ROCK HILL, S.C. — Mitt Romney's Michigan win didn't seem to bother Republican rival Fred Thompson.
"It undoubtedly will recharge him a little," the former Tennessee senator said Wednesday in Rock Hill. "But it seems he's got a lot of recharging to do."
A day after Romney's victory in Michigan jumbled the Republican field, he still faced an uphill battle in South Carolina, where Republicans vote Saturday. In fact, the former Massachusetts governor said he didn't expect to win in South Carolina, and might not finish in the top three.
New polls, including one by Clemson University, showed Sen. John McCain of Arizona leading, with former Arkansas Gov. Mike Huckabee right behind. Romney, Thompson and other candidates lagged much farther back.
"It's still a McCain-Huckabee race here," said Neal Thigpen, a political scientist at Francis Marion University in Florence.
Bolstered by last week's win in New Hampshire, McCain has the support of much of the party establishment, including many who opposed him eight years ago in favor of George W. Bush. Huckabee, the winner of the Iowa caucuses, has a base among evangelical Christians, who, Thigpen said, could account for up to 40 percent of the Republican vote.
Except for former New York Mayor Rudy Giuliani, who's banking on later primaries in Florida and other big states, most Republican candidates are spending a lot of time in South Carolina. Each has a lot at stake.
Thompson is in the midst of an 11-day swing. Huckabee and McCain are campaigning extensively. Romney arrived Wednesday and plans to leave Thursday for Nevada, where more delegates are at stake in Saturday's Republican caucuses.
"I'm not looking for gold stars on my forehead like I was in first grade," he said Wednesday. "I want delegates."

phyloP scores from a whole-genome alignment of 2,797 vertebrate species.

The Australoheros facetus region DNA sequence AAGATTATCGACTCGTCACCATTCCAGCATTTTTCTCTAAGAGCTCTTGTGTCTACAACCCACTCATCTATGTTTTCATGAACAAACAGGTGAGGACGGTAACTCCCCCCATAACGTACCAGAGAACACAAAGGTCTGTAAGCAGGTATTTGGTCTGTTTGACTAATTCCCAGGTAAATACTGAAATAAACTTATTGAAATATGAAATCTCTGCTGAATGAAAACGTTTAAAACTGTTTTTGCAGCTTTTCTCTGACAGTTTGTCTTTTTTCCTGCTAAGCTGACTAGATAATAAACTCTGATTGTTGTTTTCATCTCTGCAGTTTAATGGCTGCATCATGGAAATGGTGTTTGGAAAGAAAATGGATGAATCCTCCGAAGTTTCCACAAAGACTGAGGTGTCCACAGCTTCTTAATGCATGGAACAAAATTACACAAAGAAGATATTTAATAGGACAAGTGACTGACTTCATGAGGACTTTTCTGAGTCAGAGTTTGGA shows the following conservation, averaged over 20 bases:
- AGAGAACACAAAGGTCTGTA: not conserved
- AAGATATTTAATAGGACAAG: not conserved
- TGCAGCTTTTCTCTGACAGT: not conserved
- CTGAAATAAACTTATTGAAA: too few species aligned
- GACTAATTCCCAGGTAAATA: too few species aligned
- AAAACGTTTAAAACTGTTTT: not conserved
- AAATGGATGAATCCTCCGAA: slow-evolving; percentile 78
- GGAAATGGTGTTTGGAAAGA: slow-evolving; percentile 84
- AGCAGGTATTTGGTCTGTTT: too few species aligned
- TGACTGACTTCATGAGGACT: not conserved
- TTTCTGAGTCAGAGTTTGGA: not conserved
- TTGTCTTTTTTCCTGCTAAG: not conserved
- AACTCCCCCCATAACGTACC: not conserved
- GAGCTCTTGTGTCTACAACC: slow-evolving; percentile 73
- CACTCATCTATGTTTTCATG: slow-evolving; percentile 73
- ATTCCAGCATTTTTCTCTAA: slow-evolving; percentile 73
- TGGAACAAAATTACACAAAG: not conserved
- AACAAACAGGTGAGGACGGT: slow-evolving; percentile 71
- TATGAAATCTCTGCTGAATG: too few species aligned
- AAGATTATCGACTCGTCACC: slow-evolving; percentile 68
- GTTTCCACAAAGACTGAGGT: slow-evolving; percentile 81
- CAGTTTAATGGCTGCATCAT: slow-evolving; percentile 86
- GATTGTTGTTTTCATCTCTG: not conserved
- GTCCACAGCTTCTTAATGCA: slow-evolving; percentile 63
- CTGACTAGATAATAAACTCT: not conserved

Romney has spent months and a lot of money campaigning for South Carolina votes. A Mormon, he courted social conservatives and even won the endorsement of Bob Jones III, the president of Greenville's fundamentalist Bob Jones University.
"A lot of these evangelical Christian voters were with him early because they didn't think Huckabee had a chance," Thigpen said. "But a lot of them have left Romney. And Huckabee, there's natural ground."
Elbows have been flying all around.
Romney's campaign issued a release Wednesday blasting McCain's "defeatism" and "pessimistic outlook." A McCain mailing attacked Romney's record in Massachusetts.
Thompson took aim at Romney and McCain. He told an Abbeville audience that McCain had promised a federal "bailout" of Michigan, and criticized McCain's support for a federal immigration bill. His campaign also accused Huckabee of flip-flopping on several issues.
The Club for Growth, an anti-tax group that earlier spent $150,000 on anti-Huckabee TV ads, also has criticized Huckabee's record, particularly tax hikes he championed as governor. Such criticisms have hit home with some voters.
"I thought about Huckabee, and then I looked at his record," said Breeanne Howe of Fort Mill. "It didn't match what he was saying."
Huckabee supporters dismiss the attacks.
"You can make the numbers say what you want," said Jack Bratton of Union.
"Those are misrepresentations of Governor Huckabee's record."
(Morrill reports for The Charlotte Observer. Peter St. Onge of The Charlotte Observer contributed to this article.)